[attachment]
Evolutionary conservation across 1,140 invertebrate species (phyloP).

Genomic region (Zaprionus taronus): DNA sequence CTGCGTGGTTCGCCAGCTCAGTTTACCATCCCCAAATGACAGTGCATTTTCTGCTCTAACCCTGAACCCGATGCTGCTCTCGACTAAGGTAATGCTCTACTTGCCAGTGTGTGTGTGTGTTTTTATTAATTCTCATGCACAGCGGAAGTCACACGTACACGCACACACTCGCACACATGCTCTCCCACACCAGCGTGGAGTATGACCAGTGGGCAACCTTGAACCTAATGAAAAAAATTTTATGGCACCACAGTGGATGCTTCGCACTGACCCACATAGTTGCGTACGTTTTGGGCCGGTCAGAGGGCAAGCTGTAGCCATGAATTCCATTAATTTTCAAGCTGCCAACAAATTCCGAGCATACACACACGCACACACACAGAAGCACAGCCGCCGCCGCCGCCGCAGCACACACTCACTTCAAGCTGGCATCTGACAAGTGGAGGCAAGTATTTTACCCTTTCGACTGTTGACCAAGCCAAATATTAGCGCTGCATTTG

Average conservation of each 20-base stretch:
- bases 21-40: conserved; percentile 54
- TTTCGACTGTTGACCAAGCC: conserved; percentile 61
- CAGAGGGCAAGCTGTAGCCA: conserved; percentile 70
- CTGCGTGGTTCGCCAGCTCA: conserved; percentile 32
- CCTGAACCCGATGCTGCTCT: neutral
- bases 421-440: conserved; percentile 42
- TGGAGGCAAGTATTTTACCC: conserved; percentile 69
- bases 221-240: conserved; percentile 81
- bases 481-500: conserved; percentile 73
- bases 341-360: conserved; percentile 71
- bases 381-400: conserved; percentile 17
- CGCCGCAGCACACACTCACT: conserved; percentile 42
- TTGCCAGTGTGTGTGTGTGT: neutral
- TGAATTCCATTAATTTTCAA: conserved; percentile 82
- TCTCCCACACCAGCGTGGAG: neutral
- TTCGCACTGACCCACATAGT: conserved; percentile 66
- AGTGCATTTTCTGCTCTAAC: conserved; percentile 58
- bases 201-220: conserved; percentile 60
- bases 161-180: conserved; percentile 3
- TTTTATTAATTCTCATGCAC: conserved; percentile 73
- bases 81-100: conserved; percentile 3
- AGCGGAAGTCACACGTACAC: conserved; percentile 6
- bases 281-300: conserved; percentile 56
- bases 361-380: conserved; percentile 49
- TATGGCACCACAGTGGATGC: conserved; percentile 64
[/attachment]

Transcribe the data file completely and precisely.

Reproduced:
Evolutionary conservation across 1,140 invertebrate species (phyloP).

Genomic region (Zaprionus taronus): DNA sequence CTGCGTGGTTCGCCAGCTCAGTTTACCATCCCCAAATGACAGTGCATTTTCTGCTCTAACCCTGAACCCGATGCTGCTCTCGACTAAGGTAATGCTCTACTTGCCAGTGTGTGTGTGTGTTTTTATTAATTCTCATGCACAGCGGAAGTCACACGTACACGCACACACTCGCACACATGCTCTCCCACACCAGCGTGGAGTATGACCAGTGGGCAACCTTGAACCTAATGAAAAAAATTTTATGGCACCACAGTGGATGCTTCGCACTGACCCACATAGTTGCGTACGTTTTGGGCCGGTCAGAGGGCAAGCTGTAGCCATGAATTCCATTAATTTTCAAGCTGCCAACAAATTCCGAGCATACACACACGCACACACACAGAAGCACAGCCGCCGCCGCCGCCGCAGCACACACTCACTTCAAGCTGGCATCTGACAAGTGGAGGCAAGTATTTTACCCTTTCGACTGTTGACCAAGCCAAATATTAGCGCTGCATTTG

Average conservation of each 20-base stretch:
- bases 21-40: conserved; percentile 54
- TTTCGACTGTTGACCAAGCC: conserved; percentile 61
- CAGAGGGCAAGCTGTAGCCA: conserved; percentile 70
- CTGCGTGGTTCGCCAGCTCA: conserved; percentile 32
- CCTGAACCCGATGCTGCTCT: neutral
- bases 421-440: conserved; percentile 42
- TGGAGGCAAGTATTTTACCC: conserved; percentile 69
- bases 221-240: conserved; percentile 81
- bases 481-500: conserved; percentile 73
- bases 341-360: conserved; percentile 71
- bases 381-400: conserved; percentile 17
- CGCCGCAGCACACACTCACT: conserved; percentile 42
- TTGCCAGTGTGTGTGTGTGT: neutral
- TGAATTCCATTAATTTTCAA: conserved; percentile 82
- TCTCCCACACCAGCGTGGAG: neutral
- TTCGCACTGACCCACATAGT: conserved; percentile 66
- AGTGCATTTTCTGCTCTAAC: conserved; percentile 58
- bases 201-220: conserved; percentile 60
- bases 161-180: conserved; percentile 3
- TTTTATTAATTCTCATGCAC: conserved; percentile 73
- bases 81-100: conserved; percentile 3
- AGCGGAAGTCACACGTACAC: conserved; percentile 6
- bases 281-300: conserved; percentile 56
- bases 361-380: conserved; percentile 49
- TATGGCACCACAGTGGATGC: conserved; percentile 64